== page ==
Facebook recently patented a technology for placing its users in social classes based on the information it previously collected about them. The company originally filed to have its solution legally secured from theft in late July of 2016 but the United States Patent and Trademark Office published its application just earlier this week. The filing describes an algorithm that takes data such as user age, number of owned devices and real estate properties, level of education, and place of residence in order to make an accurate guess about their socioeconomic status, with one of the three possible results being the "middle class." The other two categories weren't specified but are likely to have been designed to accommodate people that are above and below what Facebook deems is the middle class. An example of a decision tree used by Facebook's algorithm can be seen in the gallery below.
The filing acknowledges users may not feel comfortable about sharing certain information like their annual income with the social network which could reduce the accuracy of its socioeconomic classification. The technology itself is described as being meant to serve Facebook's advertisers seeking more highly targeted digital tools than what they currently have available for reaching their intended demographics. It's presently unclear whether the Menlo Park, California-based social media giant intends to implement the solution into its advertising platform going forward.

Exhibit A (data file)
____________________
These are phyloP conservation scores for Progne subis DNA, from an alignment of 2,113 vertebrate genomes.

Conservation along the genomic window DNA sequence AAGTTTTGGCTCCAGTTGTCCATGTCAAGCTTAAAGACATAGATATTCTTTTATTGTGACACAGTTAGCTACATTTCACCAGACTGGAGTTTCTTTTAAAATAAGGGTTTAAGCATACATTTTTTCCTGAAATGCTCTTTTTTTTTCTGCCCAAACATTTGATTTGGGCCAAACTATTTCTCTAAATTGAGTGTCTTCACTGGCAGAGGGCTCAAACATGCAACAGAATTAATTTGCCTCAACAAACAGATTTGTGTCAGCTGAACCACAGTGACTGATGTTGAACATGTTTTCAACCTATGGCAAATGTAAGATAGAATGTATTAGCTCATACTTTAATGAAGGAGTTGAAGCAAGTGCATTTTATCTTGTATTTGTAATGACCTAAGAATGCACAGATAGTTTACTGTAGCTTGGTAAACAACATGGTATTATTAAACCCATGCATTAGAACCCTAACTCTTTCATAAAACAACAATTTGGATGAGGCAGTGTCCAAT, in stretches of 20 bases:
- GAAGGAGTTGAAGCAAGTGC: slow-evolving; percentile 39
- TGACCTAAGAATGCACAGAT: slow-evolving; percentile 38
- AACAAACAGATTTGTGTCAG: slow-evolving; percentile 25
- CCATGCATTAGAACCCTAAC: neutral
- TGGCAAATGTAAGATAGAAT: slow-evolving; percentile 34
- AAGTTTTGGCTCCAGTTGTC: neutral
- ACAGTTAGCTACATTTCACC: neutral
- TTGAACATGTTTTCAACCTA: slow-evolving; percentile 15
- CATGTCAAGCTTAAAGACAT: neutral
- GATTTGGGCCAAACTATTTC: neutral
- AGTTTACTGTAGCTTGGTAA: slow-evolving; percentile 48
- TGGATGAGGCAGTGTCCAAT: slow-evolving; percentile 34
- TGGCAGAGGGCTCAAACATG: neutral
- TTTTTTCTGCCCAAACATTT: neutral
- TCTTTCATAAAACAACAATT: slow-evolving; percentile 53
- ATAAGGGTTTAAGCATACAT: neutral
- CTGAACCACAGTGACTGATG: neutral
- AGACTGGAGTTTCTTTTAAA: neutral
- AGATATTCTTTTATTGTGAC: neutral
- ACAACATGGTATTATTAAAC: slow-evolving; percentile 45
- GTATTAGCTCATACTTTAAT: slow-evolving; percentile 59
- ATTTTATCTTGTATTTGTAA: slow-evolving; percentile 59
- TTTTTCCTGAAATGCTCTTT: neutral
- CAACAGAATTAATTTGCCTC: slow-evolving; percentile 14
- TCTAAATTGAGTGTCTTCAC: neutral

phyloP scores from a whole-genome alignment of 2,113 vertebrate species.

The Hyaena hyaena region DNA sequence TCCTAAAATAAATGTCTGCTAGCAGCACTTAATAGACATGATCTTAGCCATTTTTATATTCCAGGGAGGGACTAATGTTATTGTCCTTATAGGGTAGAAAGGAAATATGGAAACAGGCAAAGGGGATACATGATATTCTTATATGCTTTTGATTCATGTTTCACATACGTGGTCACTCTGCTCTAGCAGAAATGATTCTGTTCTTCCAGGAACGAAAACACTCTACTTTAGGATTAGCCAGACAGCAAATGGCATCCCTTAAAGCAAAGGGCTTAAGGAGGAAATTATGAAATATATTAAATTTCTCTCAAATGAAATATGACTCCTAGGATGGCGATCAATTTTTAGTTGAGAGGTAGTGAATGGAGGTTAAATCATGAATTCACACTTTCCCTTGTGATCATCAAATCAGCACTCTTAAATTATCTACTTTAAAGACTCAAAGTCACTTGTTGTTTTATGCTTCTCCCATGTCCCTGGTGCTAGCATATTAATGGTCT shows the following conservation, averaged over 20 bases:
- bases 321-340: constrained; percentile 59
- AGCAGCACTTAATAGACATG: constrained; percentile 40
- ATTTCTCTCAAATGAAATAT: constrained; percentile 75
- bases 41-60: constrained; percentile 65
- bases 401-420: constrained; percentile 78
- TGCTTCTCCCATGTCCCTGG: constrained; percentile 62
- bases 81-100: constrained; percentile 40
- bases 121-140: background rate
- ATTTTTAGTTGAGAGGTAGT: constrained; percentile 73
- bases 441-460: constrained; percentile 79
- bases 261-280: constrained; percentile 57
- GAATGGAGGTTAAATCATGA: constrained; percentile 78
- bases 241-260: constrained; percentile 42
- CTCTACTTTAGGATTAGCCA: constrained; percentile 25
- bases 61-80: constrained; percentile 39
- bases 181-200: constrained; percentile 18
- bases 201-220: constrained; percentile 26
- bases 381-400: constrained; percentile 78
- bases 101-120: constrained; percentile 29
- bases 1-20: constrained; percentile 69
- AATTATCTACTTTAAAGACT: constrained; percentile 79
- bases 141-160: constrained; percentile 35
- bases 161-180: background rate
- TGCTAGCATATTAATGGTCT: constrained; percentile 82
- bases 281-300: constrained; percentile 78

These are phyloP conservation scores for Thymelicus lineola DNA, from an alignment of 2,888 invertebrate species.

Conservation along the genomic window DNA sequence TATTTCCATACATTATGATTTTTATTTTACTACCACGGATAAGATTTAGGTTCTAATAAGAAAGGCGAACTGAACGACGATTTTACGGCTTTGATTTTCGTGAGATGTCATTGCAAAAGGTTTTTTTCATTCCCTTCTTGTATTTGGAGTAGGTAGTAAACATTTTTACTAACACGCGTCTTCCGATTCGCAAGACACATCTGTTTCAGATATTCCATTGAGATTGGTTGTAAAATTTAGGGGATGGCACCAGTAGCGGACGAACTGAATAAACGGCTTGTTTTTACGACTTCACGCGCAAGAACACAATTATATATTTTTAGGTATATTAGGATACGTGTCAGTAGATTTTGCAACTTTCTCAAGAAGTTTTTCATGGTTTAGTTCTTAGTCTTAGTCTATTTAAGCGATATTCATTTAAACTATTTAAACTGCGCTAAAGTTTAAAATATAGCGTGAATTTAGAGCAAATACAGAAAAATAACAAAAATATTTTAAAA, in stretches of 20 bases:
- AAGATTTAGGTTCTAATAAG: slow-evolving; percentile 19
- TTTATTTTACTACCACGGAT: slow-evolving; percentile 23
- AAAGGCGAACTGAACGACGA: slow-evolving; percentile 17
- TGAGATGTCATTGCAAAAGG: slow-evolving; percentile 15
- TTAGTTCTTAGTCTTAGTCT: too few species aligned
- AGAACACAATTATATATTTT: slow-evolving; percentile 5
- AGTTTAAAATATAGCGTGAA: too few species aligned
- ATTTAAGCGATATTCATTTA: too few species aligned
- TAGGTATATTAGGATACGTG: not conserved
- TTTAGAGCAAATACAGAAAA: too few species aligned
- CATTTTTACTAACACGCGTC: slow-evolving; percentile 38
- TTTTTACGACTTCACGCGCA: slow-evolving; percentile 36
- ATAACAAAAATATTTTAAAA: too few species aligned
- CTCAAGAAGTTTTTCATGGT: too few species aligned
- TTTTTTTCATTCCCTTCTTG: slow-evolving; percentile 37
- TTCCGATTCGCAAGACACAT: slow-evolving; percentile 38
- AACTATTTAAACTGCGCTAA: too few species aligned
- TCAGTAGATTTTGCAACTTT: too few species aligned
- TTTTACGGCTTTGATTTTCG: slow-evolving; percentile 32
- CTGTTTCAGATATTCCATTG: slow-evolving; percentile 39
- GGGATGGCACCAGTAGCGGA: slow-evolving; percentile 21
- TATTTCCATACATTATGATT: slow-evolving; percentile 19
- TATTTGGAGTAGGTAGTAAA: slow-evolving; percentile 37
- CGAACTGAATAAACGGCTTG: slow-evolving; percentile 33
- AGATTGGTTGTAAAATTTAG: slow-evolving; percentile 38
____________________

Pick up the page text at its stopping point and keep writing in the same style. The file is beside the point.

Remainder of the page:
Regardless of whether it ends up being commercialized, the patent is likely to attract additional public criticism to Facebook that's already been under fire for its marketing practices in recent times. The latest such controversies emerged over the course of 2017 when certain Facebook units were alleged to have helped advertisers target teens who feel "worthless" and people who publicly describe themselves as anti-semites and racists. The firm has also been repeatedly accused of manipulating individuals into getting addicted to its social media network so as to maximize its engagement rate and be able to serve more advertisements per user, consequently raising its profits. Chief Executive Officer Mark Zuckerberg indirectly reflected on those allegations as part of the company's consolidated financial report for the final quarter of 2017 by saying the tech giant has been in the process of trying to make its platform more beneficial to people's wellbeing and consciously reduced the average daily usage of its service by 50 million hours through a variety of changes, including a revamped News Feed.